Ice Damming … A potential winter time disaster





Ice Damming:

Often, the feeling created by a home laden with icicles, brings back fond memories of wintertime and the holiday season. In reality those beautiful pillars of ice could be signaling a major problem brewing on top of your home, ice damming. An ice dam is a common home maintenance issue in colder climates, like what we experience at Deep Creek Lake in the winter. These occur when snow accumulates on the slanted roof of a house with inadequate or failing insulation. As heat rises, it conducts through the inadequate insulation and warm air bypasses through the attic warming the roof. Often snow that has accumulated on the roof above living spaces melts, but the snow on overhangs does not. Melted water flows down the roof, under the cover of the un-melted snow. Eventually this allows ice to accumulate along the eave and in the gutter. As the snow above heated living spaces continues to melt, the water cannot drain properly through the ice created on the eave and in the gutter. This water has nowhere to go and is indiscriminate in its infiltration of the home, often damaging ceilings, walls, floors and the result in an unoccupied vacation home, can be a disaster.


To make matters worse, if an untrained person attempts to remove the snow and ice that has resulted in a dam, it can cause further damage to the roof.

There are a variety of ways to prevent and manage an ice dam. One is simply getting onto the roof and removing the snow and ice build-up, though as mentioned above, this can cause further damage to the roof. The best way is to increase insulation, sealing and ventilation in the attic space, thus eliminating hot air from warming the roof above living spaces, and allowing heat to escape via ventilation. Another option is to install heat cable in gutters and along the eaves of the roof, melting the ice that accumulates as snow melts and preventing the dam.


Over the years tough winters in Garrett County have resulted in various ice dam related problems for our clients. To stay on top of ice damming and prevent it from happening, we have found two products that work very well when installed correctly.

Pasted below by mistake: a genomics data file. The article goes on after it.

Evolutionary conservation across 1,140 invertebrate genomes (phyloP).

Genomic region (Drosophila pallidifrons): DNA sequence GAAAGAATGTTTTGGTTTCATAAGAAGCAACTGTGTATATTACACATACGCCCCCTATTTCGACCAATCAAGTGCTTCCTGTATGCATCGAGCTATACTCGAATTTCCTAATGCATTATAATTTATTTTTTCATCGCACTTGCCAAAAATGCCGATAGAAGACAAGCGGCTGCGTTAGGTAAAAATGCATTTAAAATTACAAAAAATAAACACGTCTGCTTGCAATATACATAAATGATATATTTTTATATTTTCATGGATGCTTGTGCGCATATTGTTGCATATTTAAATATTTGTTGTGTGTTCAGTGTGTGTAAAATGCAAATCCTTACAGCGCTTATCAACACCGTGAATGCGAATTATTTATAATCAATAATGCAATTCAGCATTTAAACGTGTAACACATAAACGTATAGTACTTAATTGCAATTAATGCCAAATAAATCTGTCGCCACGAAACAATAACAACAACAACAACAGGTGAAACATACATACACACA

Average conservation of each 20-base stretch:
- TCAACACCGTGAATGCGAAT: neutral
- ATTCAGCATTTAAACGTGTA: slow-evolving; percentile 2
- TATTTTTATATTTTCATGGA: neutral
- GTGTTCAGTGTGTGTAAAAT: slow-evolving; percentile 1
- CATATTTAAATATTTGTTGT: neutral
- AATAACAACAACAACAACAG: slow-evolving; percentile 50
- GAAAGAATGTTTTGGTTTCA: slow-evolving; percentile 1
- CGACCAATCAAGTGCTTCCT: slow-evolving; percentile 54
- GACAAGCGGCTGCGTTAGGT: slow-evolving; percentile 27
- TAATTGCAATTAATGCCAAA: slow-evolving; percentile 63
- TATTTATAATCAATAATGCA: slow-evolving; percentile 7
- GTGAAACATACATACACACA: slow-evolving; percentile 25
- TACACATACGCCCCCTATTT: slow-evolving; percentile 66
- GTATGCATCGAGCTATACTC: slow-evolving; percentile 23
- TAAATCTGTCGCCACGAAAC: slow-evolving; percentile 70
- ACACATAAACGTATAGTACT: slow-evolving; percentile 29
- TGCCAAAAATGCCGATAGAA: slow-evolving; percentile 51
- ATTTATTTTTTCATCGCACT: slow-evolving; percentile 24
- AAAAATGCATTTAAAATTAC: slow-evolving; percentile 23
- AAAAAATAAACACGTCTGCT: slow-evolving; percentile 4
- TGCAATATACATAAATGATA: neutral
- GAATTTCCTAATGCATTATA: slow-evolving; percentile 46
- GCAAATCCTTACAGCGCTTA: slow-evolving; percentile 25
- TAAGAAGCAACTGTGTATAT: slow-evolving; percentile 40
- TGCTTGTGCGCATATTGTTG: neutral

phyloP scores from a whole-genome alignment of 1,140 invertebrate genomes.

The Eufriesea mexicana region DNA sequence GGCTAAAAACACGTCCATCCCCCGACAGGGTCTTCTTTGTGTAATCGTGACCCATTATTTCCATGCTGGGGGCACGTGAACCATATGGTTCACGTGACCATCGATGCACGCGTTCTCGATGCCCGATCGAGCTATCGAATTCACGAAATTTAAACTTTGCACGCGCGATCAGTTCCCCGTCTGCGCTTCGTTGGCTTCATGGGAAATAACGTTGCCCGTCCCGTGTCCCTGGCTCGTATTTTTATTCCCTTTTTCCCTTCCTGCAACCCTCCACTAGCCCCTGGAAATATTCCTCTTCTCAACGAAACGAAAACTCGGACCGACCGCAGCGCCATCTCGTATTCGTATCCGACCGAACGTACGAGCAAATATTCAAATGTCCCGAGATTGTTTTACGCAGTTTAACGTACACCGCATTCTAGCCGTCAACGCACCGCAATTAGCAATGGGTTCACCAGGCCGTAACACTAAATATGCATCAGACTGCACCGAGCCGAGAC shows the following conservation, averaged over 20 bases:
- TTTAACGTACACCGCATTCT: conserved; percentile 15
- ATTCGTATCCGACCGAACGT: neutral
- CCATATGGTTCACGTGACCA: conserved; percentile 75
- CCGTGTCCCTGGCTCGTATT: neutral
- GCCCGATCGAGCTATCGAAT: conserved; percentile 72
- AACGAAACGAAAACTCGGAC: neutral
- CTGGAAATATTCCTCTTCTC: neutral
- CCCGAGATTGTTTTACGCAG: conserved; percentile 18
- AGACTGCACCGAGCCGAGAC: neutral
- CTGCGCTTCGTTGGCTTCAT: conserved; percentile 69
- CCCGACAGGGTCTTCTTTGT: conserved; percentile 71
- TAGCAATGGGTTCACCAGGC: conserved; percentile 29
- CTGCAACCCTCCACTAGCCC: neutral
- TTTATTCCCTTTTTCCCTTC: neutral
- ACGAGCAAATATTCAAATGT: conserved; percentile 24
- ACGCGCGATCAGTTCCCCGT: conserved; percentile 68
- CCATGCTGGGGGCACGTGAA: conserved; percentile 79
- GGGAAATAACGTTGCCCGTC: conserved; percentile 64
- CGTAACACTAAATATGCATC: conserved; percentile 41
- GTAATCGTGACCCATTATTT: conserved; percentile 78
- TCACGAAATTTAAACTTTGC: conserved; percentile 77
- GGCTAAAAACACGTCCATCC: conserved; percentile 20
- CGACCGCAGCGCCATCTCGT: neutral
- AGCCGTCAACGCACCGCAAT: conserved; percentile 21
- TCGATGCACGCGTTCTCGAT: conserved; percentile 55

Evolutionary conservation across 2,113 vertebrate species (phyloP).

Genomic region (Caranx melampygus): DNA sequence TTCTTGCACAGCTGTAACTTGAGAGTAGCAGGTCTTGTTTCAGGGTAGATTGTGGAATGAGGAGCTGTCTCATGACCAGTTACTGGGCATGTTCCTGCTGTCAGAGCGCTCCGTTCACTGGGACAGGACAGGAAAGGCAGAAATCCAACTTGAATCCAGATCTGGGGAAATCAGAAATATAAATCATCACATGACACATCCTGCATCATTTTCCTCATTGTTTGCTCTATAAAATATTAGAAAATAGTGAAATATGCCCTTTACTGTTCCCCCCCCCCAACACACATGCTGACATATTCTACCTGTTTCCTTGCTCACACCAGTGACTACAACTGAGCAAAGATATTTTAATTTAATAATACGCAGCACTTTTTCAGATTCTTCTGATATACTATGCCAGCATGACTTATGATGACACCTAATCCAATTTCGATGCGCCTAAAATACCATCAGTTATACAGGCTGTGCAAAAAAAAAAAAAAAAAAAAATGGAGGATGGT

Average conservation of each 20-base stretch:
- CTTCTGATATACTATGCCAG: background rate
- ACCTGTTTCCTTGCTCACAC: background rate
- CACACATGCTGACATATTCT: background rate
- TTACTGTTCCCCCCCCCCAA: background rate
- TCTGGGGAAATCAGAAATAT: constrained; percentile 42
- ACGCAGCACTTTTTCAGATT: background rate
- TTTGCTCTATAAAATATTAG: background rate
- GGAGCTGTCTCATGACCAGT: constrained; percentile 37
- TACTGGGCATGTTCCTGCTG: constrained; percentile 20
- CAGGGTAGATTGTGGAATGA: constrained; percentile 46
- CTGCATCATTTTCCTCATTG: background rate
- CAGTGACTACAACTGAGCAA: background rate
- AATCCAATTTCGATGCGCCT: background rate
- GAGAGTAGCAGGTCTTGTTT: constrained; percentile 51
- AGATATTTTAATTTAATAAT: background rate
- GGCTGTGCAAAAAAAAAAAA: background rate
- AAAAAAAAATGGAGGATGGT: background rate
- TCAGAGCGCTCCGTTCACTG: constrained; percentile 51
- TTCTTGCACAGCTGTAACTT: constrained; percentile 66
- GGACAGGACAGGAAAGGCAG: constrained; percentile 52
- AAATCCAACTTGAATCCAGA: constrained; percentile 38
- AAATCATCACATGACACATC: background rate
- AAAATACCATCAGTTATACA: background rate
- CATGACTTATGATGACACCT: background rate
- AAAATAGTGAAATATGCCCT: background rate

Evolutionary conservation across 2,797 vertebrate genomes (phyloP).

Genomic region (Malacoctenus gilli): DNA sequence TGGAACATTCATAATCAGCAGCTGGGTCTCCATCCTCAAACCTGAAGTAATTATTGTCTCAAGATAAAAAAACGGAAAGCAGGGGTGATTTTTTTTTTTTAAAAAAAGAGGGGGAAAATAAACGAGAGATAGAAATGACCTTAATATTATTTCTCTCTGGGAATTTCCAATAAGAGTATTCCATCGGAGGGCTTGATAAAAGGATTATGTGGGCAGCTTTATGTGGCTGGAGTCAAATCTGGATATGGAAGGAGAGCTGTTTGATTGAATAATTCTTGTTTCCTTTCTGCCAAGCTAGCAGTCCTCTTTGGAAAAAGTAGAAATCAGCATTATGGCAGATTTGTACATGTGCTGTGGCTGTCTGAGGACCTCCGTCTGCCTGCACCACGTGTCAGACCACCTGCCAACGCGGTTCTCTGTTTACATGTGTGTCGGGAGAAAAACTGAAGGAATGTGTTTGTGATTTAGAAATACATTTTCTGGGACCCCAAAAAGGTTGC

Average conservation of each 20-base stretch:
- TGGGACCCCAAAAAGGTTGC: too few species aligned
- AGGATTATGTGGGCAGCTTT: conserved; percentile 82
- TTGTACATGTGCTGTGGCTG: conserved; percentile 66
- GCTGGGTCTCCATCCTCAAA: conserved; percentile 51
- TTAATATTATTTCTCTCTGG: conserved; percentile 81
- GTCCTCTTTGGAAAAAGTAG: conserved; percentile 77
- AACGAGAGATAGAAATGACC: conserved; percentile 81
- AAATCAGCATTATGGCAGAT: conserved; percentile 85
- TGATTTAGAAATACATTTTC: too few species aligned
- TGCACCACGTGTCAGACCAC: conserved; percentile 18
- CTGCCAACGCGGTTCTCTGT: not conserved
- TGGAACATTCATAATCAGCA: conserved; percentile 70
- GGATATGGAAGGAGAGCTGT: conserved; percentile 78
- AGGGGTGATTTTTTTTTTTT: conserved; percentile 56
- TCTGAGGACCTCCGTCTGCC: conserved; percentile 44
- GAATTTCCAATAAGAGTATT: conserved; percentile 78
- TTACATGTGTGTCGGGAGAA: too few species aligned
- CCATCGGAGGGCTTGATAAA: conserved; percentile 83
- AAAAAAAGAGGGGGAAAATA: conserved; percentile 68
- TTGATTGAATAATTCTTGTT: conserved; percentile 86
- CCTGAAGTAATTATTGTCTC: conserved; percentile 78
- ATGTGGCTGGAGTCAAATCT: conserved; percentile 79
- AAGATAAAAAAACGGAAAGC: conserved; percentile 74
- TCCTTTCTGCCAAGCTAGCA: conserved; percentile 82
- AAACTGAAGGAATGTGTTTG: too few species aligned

The first is Grace Weather Shield. Grace weather shield is a premiere waterproofing membrane, constructed of two waterproof materials – aggressive asphalt adhesive backing backed by a layer of high density, cross laminated polyurethane. The back of the shield applies to a roof or decking surface and the rubberized surface seals around nails, preventing water infiltration through nail holes from ice damming or wind driven rain.

The use of two water proof materials creates a dual barrier blocking water infiltration into the home and functions well underneath asphalt, cedar shakes, tile, slate and metal.


As I mentioned above, heat cable is often used to combat ice damming by melting the ice in gutters and on roof eaves. The problem is, heat cable can be unreliable. Often small animals such as squirrels can chew the cable’s coating, causing it to fail, or heavy snow can push the cable out of place or damage it. Also, many homeowners don’t like the appearance of heat cable installed on their roof.

To combat all of these issues at DCL HomeWorks, we utilize a product called Thermal Tech or engineered roof de-icing. They create ice damming solutions that use traditional heating technology encased in a permanent aluminum housing, even creating sloped eave covers that allow water to drain. These are outfitted to match your current roof color and are not only attractive, but act as a permanent fix to ice dam related water leaks.



To contact us for a consolation regarding an ice dam related problem at your home, feel free to contact us via email, or phone (301) 533.0111

For information on the products described in this article, visit: and   

Leave a Reply

Fill in your details below or click an icon to log in: Logo

You are commenting using your account. Log Out /  Change )

Google photo

You are commenting using your Google account. Log Out /  Change )

Twitter picture

You are commenting using your Twitter account. Log Out /  Change )

Facebook photo

You are commenting using your Facebook account. Log Out /  Change )

Connecting to %s